David Bourget (Western Ontario)
David Chalmers (ANU, NYU)
Rafael De Clercq
Jack Alan Reynolds
Learn more about PhilPapers
Isabelle Hirtzlin, Christine Dubreuil, Nathalie Préaubert, Jenny Duchier, Brigitte Jansen, Jürgen Simon, Paula Lobatao De Faria, Anna Perez-Lezaun, Bert Visser, Garrath Williams, Anne Cambon-Thomsen & The Eurogenbank Consortium
European Journal of Human Genetics 11:475–488 (2003)
Biobanks correspond to different situations: research and technological development, medical diagnosis or therapeutic activities. Their status is not clearly defined. We aimed to investigate human biobanking in Europe, particularly in relation to organisational, economic and ethical issues in various national contexts. Data from a survey in six EU countries (France, Germany, the Netherlands, Portugal, Spain and the UK) were collected as part of a European Research Project examining human and non-human biobanking (EUROGENBANK, coordinated by Professor JC Galloux). A total of 147 institutions concerned with biobanking of human samples and data were investigated by questionnaires and interviews. Most institutions surveyed belong to the public or private non-profit-making sectors, which have a key role in biobanking. This activity is increasing in all countries because few samples are discarded and genetic research is proliferating. Collections vary in size, many being small and only a few very large. Their purpose is often research, or research and healthcare, mostly in the context of disease studies. A specific budget is very rarely allocated to biobanking and costs are not often evaluated. Samples are usually provided free of charge and gifts and exchanges are the common rule. Good practice guidelines are generally followed and quality controls are performed but quality procedures are not always clearly explained. Associated data are usually computerised (identified or identifiable samples). Biobankers generally favour centralisation of data rather than of samples. Legal and ethical harmonisation within Europe is considered likely to facilitate international collaboration. We propose a series of recommendations and suggestions arising from the EUROGENBANK project
|Keywords||No keywords specified (fix it)|
|Categories||categorize this paper)|
Setup an account with your affiliations in order to access resources via your University's proxy server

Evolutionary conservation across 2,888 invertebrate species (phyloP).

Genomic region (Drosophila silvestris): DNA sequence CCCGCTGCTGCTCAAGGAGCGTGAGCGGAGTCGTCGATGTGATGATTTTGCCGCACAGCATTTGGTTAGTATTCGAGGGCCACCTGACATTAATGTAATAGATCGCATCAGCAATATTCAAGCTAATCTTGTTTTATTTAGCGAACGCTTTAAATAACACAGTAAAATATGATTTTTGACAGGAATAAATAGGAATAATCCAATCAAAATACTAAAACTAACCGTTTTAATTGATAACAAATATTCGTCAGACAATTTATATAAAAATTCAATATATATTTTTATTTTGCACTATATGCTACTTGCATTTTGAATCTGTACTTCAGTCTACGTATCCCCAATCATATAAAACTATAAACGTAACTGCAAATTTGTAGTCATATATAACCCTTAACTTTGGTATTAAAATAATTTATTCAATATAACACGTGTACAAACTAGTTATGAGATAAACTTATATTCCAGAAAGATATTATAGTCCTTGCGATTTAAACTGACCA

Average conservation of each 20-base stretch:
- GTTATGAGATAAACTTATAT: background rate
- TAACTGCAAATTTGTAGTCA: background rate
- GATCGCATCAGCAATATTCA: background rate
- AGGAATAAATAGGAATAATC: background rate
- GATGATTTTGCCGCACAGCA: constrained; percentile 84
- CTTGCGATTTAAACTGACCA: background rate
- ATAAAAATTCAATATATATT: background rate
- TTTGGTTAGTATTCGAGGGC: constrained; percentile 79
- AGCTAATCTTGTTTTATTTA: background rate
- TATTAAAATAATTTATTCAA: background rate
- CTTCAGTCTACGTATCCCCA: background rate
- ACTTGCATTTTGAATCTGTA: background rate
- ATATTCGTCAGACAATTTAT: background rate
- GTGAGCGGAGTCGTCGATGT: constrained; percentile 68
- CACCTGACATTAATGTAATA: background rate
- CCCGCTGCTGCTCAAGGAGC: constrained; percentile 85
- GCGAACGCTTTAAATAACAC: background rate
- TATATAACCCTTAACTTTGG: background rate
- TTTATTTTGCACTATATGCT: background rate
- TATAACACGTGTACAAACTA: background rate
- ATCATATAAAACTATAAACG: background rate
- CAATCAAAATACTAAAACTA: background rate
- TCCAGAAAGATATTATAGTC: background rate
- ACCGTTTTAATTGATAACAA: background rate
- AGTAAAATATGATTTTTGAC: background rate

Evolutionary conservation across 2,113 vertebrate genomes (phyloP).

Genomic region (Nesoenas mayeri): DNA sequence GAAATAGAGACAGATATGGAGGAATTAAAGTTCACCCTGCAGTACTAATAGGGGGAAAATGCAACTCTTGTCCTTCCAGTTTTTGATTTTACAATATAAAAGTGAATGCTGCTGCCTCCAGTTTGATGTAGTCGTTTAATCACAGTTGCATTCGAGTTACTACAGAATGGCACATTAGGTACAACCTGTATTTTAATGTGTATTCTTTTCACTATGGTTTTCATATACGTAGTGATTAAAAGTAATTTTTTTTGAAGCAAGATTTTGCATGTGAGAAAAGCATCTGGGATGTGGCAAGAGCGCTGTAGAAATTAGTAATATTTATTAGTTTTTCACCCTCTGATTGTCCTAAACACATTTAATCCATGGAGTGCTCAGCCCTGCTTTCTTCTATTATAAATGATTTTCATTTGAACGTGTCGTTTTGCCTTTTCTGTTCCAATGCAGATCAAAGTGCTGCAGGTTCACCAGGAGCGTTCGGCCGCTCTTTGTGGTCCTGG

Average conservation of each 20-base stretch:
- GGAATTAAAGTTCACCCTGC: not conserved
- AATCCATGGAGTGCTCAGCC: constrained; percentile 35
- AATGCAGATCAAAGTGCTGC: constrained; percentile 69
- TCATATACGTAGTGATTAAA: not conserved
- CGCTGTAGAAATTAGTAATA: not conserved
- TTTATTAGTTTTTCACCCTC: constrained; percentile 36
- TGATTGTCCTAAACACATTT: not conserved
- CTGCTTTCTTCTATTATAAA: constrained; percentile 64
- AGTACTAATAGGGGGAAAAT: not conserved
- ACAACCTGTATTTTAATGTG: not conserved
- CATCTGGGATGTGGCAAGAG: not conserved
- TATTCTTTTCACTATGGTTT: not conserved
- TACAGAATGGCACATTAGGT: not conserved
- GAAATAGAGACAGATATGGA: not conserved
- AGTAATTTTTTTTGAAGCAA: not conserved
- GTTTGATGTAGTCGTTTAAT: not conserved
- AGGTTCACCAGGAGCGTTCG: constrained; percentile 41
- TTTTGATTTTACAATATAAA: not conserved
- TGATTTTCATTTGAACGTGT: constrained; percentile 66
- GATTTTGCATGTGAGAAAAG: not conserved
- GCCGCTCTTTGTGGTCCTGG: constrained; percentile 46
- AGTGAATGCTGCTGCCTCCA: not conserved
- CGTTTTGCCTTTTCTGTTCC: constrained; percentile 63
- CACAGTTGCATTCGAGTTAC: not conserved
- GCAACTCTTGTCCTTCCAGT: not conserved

Configure custom proxy (use this if your affiliation does not provide a proxy)
|Through your library|
References found in this work BETA
No references found.
Citations of this work BETA
No citations found.
Similar books and articles
Luciana Caenazzo, Pamela Tozzo & Renzo Pegoraro (2013). Biobanking Research on Oncological Residual Material: A Framework Between the Rights of the Individual and the Interest of Society. [REVIEW] BMC Medical Ethics 14 (1):17.
Xinqing Zhang, Kenji Matsui, Benjamin Krohmal, Alaa Zeid, Vasantha Muthuswamy, Young Koo, Yoshikuni Kita & Reidar K. Lie (2010). Attitudes Towards Transfers of Human Tissue Samples Across Borders: An International Survey of Researchers and Policy Makers in Five Countries. BMC Medical Ethics 11 (1):16-.
Michael A. Igbe & Clement A. Adebamowo (2012). Qualitative Study of Knowledge and Attitudes to Biobanking Among Lay Persons in Nigeria. BMC Medical Ethics 13 (1):27-.
Mary Miu Yee Waye & Connie Ho (2009). Should We Invest in Biobanking in Hong Kong? Using Biobanking for Dyslexic Studies in Hong Kong as an Example. In Margaret Sleeboom-Faulkner (ed.), Human Genetic Biobanks in Asia: Politics of Trust and Scientific Advancement. Routledge.
Ambroise Wonkam, Marcel Azabji Kenfack, Walinjom Ft Muna & Odile Ouwe‐Missi‐Oukem‐Boyer (2011). Ethics of Human Genetic Studies in Sub-Saharan Africa: The Case of Cameroon Through a Bibliometric Analysis. Developing World Bioethics 11 (3):120-127.
Margaret Sleeboom-Faulkner (2009). Collecting Families : An Institutional Approach to Human Genetic Biobanking in Indonesia. In , Human Genetic Biobanks in Asia: Politics of Trust and Scientific Advancement. Routledge.
Christiane Auray-Blais & Johane Patenaude (2006). A Biobank Management Model Applicable to Biomedical Research. BMC Medical Ethics 7 (1):1-9.
Margaret Sleeboom-Faulkner (2009). Human Genetic Biobanking in Asia : Issues of Trust, Wealth and Ambition. In , Human Genetic Biobanks in Asia: Politics of Trust and Scientific Advancement. Routledge.
Margaret Sleeboom-Faulkner (ed.) (2009). Human Genetic Biobanks in Asia: Politics of Trust and Scientific Advancement. Routledge.
Sean Cordell (2011). The Biobank as an Ethical Subject. Health Care Analysis 19 (3):282-294.
Richard A. Spinello (2004). Property Rights in Genetic Information. Ethics and Information Technology 6 (1):29-42.
Wen-Ching Sung (2009). Within Borders : Risks and the Development of Biobanking in China. In Margaret Sleeboom-Faulkner (ed.), Human Genetic Biobanks in Asia: Politics of Trust and Scientific Advancement. Routledge.
Michelle N. Meyer (2010). Against One-Size-Fits-All Research Ethics. Hastings Center Report 40 (5):10-11.
Added to index2011-01-29
Total downloads7 ( #198,752 of 1,168,017 )
Recent downloads (6 months)2 ( #85,305 of 1,168,017 )
How can I increase my downloads?